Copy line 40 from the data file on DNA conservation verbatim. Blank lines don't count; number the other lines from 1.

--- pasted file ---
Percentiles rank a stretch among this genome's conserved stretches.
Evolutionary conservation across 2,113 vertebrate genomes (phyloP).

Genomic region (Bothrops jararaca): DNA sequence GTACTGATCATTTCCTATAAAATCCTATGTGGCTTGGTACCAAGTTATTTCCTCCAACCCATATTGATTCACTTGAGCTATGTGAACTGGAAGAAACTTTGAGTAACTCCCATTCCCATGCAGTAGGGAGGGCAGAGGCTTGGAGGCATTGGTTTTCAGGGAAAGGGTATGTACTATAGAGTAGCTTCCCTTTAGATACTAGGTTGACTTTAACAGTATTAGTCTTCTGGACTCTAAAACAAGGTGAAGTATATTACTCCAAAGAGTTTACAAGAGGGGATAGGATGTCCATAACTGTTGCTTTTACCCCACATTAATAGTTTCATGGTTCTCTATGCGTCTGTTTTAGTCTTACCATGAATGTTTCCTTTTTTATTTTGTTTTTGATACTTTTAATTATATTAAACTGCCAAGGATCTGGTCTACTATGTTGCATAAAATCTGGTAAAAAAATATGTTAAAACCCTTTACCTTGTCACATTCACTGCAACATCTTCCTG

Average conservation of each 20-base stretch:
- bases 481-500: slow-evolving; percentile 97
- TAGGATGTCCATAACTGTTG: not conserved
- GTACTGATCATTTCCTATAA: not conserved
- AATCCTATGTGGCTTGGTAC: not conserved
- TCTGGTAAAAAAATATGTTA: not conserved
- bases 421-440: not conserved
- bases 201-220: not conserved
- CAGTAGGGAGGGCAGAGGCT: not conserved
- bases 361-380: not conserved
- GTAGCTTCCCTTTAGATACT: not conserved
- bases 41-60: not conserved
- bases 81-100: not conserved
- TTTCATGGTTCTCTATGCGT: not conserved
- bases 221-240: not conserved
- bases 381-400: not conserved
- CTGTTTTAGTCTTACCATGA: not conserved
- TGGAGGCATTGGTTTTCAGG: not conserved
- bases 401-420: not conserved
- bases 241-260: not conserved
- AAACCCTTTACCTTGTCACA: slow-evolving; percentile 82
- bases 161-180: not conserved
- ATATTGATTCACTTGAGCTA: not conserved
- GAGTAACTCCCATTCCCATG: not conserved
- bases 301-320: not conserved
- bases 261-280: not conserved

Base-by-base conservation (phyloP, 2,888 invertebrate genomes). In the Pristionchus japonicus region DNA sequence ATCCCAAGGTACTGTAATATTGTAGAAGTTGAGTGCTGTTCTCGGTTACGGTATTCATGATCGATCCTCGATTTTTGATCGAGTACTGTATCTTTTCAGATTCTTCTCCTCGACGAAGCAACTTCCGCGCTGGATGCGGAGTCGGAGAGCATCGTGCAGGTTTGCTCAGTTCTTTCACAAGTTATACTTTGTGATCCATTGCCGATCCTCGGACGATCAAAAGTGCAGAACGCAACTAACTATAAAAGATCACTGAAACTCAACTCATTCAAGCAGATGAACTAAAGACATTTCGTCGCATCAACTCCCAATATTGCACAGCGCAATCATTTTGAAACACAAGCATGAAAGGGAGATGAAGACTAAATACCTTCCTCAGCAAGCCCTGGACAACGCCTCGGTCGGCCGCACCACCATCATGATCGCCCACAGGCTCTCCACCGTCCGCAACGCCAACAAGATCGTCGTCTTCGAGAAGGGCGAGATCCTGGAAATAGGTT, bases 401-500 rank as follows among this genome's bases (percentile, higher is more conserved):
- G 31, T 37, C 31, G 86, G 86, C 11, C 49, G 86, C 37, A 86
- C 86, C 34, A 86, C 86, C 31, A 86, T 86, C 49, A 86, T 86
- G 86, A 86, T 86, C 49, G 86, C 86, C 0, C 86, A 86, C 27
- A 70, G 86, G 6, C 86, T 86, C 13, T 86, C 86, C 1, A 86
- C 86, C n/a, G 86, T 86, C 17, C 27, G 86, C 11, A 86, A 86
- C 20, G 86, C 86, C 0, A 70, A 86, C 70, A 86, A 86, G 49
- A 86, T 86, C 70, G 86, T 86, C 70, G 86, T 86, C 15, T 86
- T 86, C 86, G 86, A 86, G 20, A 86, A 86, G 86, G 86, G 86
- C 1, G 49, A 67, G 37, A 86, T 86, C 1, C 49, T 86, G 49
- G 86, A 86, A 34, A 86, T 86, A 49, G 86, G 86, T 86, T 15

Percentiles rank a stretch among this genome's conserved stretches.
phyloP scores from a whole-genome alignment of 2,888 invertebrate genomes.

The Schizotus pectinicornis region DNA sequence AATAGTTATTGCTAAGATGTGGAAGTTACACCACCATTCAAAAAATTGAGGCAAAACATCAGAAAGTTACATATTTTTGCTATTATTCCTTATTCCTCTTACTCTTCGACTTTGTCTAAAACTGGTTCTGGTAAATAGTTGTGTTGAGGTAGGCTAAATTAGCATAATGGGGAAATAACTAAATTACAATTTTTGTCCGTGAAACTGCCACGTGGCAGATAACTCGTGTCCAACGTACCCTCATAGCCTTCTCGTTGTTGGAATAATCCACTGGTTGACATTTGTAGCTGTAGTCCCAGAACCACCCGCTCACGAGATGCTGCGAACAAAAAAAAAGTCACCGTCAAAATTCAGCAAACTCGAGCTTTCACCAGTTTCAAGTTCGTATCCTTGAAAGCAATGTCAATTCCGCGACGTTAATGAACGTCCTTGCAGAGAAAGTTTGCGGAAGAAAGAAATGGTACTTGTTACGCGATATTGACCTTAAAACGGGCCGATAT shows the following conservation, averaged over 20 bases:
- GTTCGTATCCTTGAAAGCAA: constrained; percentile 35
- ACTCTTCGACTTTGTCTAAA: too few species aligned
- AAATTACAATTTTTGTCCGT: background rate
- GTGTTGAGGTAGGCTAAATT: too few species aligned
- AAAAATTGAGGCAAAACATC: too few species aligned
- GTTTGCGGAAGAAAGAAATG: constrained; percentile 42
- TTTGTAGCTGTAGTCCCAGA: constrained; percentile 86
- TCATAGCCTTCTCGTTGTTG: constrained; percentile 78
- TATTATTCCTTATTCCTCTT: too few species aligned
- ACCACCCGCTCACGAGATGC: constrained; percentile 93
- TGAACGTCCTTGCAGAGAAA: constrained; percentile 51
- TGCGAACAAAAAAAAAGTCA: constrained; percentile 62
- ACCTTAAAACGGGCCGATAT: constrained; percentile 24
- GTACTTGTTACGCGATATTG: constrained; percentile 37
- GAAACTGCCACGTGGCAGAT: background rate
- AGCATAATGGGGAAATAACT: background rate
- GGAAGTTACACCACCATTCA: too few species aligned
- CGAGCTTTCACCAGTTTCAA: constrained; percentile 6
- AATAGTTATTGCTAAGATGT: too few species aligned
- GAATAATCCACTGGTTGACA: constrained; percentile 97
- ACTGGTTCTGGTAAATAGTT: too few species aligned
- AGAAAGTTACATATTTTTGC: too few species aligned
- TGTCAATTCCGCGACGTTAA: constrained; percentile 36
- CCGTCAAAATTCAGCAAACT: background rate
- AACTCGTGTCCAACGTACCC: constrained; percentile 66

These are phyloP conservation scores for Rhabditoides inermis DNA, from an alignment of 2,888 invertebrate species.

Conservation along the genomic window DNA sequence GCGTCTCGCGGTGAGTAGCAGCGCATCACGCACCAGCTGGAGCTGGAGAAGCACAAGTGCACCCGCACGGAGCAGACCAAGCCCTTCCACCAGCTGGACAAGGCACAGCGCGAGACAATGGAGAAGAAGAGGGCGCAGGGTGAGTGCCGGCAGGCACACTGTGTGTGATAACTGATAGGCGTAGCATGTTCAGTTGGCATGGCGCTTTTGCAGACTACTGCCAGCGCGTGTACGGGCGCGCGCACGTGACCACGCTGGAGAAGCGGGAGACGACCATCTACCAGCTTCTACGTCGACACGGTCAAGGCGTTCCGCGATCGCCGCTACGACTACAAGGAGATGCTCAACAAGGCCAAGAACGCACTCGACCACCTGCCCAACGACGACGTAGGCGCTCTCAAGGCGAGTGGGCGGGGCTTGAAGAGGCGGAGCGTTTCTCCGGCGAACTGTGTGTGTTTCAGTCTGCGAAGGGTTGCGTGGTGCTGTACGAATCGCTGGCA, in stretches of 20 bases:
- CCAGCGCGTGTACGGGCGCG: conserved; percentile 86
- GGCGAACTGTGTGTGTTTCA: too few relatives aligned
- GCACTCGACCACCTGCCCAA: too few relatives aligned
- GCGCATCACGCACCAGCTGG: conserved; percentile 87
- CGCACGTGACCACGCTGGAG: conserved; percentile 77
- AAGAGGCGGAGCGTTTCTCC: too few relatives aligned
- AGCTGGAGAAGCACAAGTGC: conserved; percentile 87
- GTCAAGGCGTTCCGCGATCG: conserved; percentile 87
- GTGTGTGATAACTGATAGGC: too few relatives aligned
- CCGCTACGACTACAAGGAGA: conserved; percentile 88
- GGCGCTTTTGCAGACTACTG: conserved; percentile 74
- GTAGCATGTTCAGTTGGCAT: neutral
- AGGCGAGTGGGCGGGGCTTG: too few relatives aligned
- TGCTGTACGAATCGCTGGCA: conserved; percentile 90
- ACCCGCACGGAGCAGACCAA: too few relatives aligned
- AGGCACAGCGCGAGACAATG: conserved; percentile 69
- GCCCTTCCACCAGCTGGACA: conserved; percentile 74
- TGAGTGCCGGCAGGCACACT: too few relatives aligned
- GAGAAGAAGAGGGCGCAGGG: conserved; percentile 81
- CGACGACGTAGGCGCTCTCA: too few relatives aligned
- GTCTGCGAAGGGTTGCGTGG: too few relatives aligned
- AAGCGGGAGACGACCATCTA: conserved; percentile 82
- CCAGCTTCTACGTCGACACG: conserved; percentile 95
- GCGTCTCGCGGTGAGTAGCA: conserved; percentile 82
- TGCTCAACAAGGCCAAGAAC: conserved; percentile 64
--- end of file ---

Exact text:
- G 86, A 86, A 34, A 86, T 86, A 49, G 86, G 86, T 86, T 15